Guam Airport Asks AG To Ask Court To Set Aside $1.8 Million Arbitration Award

DFS awarded money after a rival duty free company won contract

By Gaynor Dumat-ol Daleno

HAGÅTÑA, Guam (Pacific Daily News, June 29, 2016) – Guam’s airport agency is asking the attorney general to step in and ask a local court to set aside an arbitration award against the agency.

At issue is a $1.8 million surety bond, or security deposit, that former airport duty-free concessionaire DFS had arranged with a bank as part of its lease of space at the airport terminal.

The Airport withdrew that money from Citibank in 2013 after the agency awarded the new duty-free concessionaire contract to Lotte Duty Free, stating it was for DFS' alleged unpaid rent.

"The arbitrators heard evidence from both parties, and concluded that GIAA had indeed violated the main concession agreement when it improperly took the security deposit that DFS had posted for the main concession lease," according to a DFS response.

The arbitration panel held hearings earlier this year and decided the airport agency should repay DFS’ $1.8 million deposit because DFS didn’t violate the terms of its main lease agreement with the airport.

The tribunal also awarded DFS more than $442,000 for the legal fees and related costs of the arbitration to recover the $1.8 million, plus 6-percent annual interest on the $1.8 million.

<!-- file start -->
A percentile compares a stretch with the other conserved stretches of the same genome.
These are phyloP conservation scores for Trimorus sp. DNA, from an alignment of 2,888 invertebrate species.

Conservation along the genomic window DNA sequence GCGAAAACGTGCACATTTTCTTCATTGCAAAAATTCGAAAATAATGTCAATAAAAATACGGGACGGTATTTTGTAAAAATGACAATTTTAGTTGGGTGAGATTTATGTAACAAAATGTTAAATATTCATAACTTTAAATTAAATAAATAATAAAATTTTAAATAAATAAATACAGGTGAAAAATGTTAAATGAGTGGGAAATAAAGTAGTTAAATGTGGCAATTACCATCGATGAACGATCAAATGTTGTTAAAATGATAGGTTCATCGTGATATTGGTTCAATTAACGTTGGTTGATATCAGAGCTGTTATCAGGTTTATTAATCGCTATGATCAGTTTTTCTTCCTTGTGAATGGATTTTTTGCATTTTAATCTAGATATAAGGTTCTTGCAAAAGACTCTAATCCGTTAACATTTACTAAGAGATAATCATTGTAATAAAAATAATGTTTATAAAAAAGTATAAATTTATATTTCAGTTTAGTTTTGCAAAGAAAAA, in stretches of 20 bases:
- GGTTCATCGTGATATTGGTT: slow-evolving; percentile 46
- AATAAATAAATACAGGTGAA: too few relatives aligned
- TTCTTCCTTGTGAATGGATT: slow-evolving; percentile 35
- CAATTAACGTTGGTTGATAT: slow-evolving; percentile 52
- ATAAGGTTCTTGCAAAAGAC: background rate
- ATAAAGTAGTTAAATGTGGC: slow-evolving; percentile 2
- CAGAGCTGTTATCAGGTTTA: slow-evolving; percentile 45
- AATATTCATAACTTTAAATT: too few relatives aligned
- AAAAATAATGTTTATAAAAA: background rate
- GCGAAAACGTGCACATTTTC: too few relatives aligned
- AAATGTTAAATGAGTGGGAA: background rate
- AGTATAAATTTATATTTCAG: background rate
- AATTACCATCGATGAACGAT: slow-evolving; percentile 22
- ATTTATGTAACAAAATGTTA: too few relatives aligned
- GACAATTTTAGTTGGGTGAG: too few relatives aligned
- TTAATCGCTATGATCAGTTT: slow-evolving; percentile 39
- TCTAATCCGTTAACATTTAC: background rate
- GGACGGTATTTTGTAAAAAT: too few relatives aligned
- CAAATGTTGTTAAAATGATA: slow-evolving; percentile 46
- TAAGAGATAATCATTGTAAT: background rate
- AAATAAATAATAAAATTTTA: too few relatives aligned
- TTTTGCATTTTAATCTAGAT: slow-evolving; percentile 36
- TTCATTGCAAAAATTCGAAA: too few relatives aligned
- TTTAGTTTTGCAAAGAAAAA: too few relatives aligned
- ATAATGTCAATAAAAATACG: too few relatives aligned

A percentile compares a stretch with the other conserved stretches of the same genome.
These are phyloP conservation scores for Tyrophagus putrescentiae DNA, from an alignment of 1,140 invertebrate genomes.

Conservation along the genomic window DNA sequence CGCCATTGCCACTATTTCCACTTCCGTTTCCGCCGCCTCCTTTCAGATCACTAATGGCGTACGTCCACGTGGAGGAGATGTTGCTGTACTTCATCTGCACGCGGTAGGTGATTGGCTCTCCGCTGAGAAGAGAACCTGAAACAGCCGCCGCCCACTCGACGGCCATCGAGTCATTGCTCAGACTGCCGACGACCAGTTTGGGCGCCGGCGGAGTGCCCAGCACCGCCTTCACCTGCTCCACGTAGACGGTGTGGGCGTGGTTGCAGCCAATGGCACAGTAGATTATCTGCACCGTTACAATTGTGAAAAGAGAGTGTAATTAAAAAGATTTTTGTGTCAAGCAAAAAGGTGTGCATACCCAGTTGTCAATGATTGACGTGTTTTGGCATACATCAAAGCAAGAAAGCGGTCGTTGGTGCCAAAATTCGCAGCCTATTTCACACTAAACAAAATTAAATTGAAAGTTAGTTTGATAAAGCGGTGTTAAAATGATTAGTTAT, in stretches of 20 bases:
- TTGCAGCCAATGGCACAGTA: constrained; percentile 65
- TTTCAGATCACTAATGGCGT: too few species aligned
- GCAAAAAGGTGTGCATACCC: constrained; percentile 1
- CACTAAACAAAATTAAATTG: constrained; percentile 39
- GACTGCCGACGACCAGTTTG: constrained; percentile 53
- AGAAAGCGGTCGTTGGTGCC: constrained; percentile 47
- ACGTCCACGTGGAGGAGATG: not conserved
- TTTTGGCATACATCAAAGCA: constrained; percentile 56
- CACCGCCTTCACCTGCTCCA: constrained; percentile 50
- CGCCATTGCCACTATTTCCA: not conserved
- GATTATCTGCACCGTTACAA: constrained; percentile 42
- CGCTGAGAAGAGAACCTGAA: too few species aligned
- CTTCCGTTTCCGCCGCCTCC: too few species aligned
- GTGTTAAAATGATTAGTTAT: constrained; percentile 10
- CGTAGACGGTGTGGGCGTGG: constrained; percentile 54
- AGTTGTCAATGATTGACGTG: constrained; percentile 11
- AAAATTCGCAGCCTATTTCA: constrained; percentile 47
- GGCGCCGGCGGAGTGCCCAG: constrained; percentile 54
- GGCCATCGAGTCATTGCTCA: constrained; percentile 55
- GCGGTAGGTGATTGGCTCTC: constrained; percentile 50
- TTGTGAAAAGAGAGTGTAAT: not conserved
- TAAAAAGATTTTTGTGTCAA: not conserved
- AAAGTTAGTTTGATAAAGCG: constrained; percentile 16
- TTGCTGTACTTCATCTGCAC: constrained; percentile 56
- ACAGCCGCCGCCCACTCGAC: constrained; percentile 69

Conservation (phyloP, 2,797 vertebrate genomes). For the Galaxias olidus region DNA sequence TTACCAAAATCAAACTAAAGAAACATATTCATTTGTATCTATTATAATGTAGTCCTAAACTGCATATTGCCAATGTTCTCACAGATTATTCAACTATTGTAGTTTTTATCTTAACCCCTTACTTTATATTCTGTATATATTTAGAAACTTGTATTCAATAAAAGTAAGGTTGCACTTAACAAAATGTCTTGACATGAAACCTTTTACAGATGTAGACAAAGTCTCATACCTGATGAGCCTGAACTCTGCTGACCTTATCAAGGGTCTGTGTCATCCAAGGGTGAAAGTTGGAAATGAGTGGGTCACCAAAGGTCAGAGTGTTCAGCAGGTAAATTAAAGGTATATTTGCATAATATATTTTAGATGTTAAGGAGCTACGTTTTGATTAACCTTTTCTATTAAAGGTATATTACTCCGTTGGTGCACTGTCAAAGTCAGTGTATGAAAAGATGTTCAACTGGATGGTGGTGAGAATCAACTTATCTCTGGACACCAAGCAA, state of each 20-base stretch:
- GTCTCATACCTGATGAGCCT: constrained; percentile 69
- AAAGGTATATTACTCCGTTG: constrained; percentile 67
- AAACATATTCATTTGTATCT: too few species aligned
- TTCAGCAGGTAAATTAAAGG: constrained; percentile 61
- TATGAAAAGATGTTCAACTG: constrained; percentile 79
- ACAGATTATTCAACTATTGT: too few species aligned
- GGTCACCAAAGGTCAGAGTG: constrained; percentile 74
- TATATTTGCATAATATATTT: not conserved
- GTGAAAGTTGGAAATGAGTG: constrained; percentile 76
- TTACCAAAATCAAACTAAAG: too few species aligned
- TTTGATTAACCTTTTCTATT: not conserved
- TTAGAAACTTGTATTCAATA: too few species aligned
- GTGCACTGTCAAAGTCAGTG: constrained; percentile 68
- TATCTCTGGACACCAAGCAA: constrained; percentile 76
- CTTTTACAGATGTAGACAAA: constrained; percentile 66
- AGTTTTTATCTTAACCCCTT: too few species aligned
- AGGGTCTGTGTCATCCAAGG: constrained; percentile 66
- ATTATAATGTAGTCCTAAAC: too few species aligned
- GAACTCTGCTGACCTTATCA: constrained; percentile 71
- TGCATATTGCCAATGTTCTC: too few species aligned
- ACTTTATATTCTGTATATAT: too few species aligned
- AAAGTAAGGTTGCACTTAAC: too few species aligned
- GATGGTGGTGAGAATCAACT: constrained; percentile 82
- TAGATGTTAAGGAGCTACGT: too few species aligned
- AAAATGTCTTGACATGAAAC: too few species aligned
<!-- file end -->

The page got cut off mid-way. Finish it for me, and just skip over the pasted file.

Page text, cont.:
The Airport, in asking Attorney General Elizabeth Barrett-Anderson to get involved, stated that “in effect, the off-island arbitrators who decided the case usurped the power of our local court.”

The arbitration was administered by the International Centre for Dispute Resolution of the American Arbitration Association.

DFS stated "the three highly qualified and experienced arbitrators were jointly selected by GIAA and DFS."

The airport agency stated the current duty-free concession contract with Lotte “has been of huge benefit to the airport and the people of Guam.”

The legal issues stemming from DFS’ challenges of the award of the duty-free concession contract to Lotte have been costly to the A.B. Won Pat Guam International Airport Authority, the agency stated. The Airport added it has received reimbursements from Lotte for certain legal expenses.

The airport is represented by Calvo Fisher and Jacob, a law firm that stands on the opposite side of another recent, unrelated arbitration award involving the Port Authority of Guam.

In the recent Port arbitration award, the law firm representing Guam YTK is asking the Superior Court to approve the $14 million arbitration award in favor of the fisheries company whose lease had been terminated by the Port for non-payment of rent.

"It is ironic that Calvo Fisher & Jacob LLP,  the law firm GIAA is using to challenge the DFS arbitration award, is the same law firm that is defending the nearly $14 million arbitration award against the Port Authority of Guam in the YTK case," according to DFS.

Pacific Daily News
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